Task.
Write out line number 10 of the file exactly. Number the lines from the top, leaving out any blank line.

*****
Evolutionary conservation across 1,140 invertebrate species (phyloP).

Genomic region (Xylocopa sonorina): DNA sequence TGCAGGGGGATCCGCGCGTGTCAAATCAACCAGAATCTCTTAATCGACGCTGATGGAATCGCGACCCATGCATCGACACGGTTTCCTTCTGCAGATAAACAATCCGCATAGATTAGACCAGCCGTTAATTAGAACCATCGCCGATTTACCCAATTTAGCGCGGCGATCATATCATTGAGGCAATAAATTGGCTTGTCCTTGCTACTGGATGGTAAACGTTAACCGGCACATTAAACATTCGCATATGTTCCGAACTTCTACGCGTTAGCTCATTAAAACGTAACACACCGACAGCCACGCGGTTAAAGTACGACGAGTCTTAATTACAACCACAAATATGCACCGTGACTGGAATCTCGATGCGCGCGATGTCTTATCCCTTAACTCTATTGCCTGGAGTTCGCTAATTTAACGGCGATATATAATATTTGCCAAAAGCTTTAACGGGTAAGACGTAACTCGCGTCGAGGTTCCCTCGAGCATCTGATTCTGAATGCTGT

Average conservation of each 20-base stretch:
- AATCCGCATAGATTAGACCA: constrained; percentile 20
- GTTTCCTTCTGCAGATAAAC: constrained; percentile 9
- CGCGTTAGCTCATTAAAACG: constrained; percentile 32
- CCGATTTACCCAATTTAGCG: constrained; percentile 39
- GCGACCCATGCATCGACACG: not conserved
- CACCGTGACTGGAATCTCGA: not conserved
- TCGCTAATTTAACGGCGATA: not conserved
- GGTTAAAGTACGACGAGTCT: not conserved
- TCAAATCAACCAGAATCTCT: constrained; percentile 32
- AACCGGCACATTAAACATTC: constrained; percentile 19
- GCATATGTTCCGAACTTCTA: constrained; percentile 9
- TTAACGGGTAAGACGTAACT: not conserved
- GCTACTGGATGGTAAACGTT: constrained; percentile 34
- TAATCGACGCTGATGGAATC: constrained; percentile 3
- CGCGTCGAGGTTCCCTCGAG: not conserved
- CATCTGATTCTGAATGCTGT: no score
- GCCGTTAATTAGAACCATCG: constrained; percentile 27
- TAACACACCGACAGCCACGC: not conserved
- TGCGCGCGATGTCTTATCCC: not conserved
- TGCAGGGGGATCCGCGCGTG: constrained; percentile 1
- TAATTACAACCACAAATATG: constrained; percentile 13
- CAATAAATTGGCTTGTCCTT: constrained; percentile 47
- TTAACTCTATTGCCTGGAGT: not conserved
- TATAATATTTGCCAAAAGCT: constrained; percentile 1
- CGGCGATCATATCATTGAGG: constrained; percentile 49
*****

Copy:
- TCGCTAATTTAACGGCGATA: not conserved